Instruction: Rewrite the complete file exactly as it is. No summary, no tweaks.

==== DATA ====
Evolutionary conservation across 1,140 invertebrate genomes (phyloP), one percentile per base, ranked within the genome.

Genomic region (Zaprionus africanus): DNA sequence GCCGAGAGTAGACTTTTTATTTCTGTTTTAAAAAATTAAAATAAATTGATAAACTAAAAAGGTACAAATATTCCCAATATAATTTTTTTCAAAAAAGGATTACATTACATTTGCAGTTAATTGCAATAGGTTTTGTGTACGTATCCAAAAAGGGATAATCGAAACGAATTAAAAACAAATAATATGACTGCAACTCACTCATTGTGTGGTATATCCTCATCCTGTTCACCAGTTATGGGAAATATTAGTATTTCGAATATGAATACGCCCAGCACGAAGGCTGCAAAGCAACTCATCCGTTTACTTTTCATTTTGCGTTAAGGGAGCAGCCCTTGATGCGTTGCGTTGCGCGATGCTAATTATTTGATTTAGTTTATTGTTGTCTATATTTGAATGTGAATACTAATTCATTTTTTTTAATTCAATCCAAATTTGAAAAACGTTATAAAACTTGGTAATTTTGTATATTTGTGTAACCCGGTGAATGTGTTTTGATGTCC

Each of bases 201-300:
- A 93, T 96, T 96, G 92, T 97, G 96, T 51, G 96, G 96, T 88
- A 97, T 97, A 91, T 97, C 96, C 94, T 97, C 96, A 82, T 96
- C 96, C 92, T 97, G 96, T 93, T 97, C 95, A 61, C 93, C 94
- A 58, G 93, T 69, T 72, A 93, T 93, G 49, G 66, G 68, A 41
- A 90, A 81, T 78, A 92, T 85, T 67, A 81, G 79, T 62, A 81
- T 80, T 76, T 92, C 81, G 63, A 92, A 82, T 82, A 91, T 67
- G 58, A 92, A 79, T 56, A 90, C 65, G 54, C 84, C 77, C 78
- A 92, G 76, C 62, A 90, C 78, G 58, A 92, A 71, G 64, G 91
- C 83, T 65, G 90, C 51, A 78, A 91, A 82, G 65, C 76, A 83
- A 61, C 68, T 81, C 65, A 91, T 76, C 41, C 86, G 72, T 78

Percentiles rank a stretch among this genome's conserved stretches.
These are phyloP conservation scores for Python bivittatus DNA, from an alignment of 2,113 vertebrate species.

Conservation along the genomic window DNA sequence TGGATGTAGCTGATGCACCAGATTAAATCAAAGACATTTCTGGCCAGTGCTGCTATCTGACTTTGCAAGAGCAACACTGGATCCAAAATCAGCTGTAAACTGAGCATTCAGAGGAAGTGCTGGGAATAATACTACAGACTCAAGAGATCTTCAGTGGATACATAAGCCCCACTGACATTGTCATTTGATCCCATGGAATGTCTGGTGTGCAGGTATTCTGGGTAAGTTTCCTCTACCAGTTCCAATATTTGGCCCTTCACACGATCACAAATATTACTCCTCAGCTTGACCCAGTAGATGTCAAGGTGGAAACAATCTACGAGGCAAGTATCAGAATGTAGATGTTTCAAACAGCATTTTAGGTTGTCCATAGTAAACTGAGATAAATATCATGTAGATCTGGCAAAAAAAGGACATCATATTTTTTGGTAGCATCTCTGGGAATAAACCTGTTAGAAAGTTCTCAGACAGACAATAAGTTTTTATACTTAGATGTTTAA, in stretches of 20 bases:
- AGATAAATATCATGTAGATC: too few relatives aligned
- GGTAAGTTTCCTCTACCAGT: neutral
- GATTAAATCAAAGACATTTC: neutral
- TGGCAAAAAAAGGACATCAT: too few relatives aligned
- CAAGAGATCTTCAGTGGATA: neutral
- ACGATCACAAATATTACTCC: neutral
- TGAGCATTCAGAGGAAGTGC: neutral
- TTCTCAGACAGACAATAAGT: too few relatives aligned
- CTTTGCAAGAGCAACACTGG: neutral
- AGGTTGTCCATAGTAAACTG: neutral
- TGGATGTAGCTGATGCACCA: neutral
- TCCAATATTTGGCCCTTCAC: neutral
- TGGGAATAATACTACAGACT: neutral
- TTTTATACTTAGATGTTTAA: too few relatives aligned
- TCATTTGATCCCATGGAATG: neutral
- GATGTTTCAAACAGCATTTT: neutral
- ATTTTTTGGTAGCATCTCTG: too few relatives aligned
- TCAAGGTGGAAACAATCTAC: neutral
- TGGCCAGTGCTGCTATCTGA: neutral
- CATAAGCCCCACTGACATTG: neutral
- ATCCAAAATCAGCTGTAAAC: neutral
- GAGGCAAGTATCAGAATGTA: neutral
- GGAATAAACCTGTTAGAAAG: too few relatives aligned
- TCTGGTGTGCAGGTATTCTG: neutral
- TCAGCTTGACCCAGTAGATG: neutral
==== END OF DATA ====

Evolutionary conservation across 1,140 invertebrate genomes (phyloP), one percentile per base, ranked within the genome.

Genomic region (Zaprionus africanus): DNA sequence GCCGAGAGTAGACTTTTTATTTCTGTTTTAAAAAATTAAAATAAATTGATAAACTAAAAAGGTACAAATATTCCCAATATAATTTTTTTCAAAAAAGGATTACATTACATTTGCAGTTAATTGCAATAGGTTTTGTGTACGTATCCAAAAAGGGATAATCGAAACGAATTAAAAACAAATAATATGACTGCAACTCACTCATTGTGTGGTATATCCTCATCCTGTTCACCAGTTATGGGAAATATTAGTATTTCGAATATGAATACGCCCAGCACGAAGGCTGCAAAGCAACTCATCCGTTTACTTTTCATTTTGCGTTAAGGGAGCAGCCCTTGATGCGTTGCGTTGCGCGATGCTAATTATTTGATTTAGTTTATTGTTGTCTATATTTGAATGTGAATACTAATTCATTTTTTTTAATTCAATCCAAATTTGAAAAACGTTATAAAACTTGGTAATTTTGTATATTTGTGTAACCCGGTGAATGTGTTTTGATGTCC

Each of bases 201-300:
- A 93, T 96, T 96, G 92, T 97, G 96, T 51, G 96, G 96, T 88
- A 97, T 97, A 91, T 97, C 96, C 94, T 97, C 96, A 82, T 96
- C 96, C 92, T 97, G 96, T 93, T 97, C 95, A 61, C 93, C 94
- A 58, G 93, T 69, T 72, A 93, T 93, G 49, G 66, G 68, A 41
- A 90, A 81, T 78, A 92, T 85, T 67, A 81, G 79, T 62, A 81
- T 80, T 76, T 92, C 81, G 63, A 92, A 82, T 82, A 91, T 67
- G 58, A 92, A 79, T 56, A 90, C 65, G 54, C 84, C 77, C 78
- A 92, G 76, C 62, A 90, C 78, G 58, A 92, A 71, G 64, G 91
- C 83, T 65, G 90, C 51, A 78, A 91, A 82, G 65, C 76, A 83
- A 61, C 68, T 81, C 65, A 91, T 76, C 41, C 86, G 72, T 78

Percentiles rank a stretch among this genome's conserved stretches.
These are phyloP conservation scores for Python bivittatus DNA, from an alignment of 2,113 vertebrate species.

Conservation along the genomic window DNA sequence TGGATGTAGCTGATGCACCAGATTAAATCAAAGACATTTCTGGCCAGTGCTGCTATCTGACTTTGCAAGAGCAACACTGGATCCAAAATCAGCTGTAAACTGAGCATTCAGAGGAAGTGCTGGGAATAATACTACAGACTCAAGAGATCTTCAGTGGATACATAAGCCCCACTGACATTGTCATTTGATCCCATGGAATGTCTGGTGTGCAGGTATTCTGGGTAAGTTTCCTCTACCAGTTCCAATATTTGGCCCTTCACACGATCACAAATATTACTCCTCAGCTTGACCCAGTAGATGTCAAGGTGGAAACAATCTACGAGGCAAGTATCAGAATGTAGATGTTTCAAACAGCATTTTAGGTTGTCCATAGTAAACTGAGATAAATATCATGTAGATCTGGCAAAAAAAGGACATCATATTTTTTGGTAGCATCTCTGGGAATAAACCTGTTAGAAAGTTCTCAGACAGACAATAAGTTTTTATACTTAGATGTTTAA, in stretches of 20 bases:
- AGATAAATATCATGTAGATC: too few relatives aligned
- GGTAAGTTTCCTCTACCAGT: neutral
- GATTAAATCAAAGACATTTC: neutral
- TGGCAAAAAAAGGACATCAT: too few relatives aligned
- CAAGAGATCTTCAGTGGATA: neutral
- ACGATCACAAATATTACTCC: neutral
- TGAGCATTCAGAGGAAGTGC: neutral
- TTCTCAGACAGACAATAAGT: too few relatives aligned
- CTTTGCAAGAGCAACACTGG: neutral
- AGGTTGTCCATAGTAAACTG: neutral
- TGGATGTAGCTGATGCACCA: neutral
- TCCAATATTTGGCCCTTCAC: neutral
- TGGGAATAATACTACAGACT: neutral
- TTTTATACTTAGATGTTTAA: too few relatives aligned
- TCATTTGATCCCATGGAATG: neutral
- GATGTTTCAAACAGCATTTT: neutral
- ATTTTTTGGTAGCATCTCTG: too few relatives aligned
- TCAAGGTGGAAACAATCTAC: neutral
- TGGCCAGTGCTGCTATCTGA: neutral
- CATAAGCCCCACTGACATTG: neutral
- ATCCAAAATCAGCTGTAAAC: neutral
- GAGGCAAGTATCAGAATGTA: neutral
- GGAATAAACCTGTTAGAAAG: too few relatives aligned
- TCTGGTGTGCAGGTATTCTG: neutral
- TCAGCTTGACCCAGTAGATG: neutral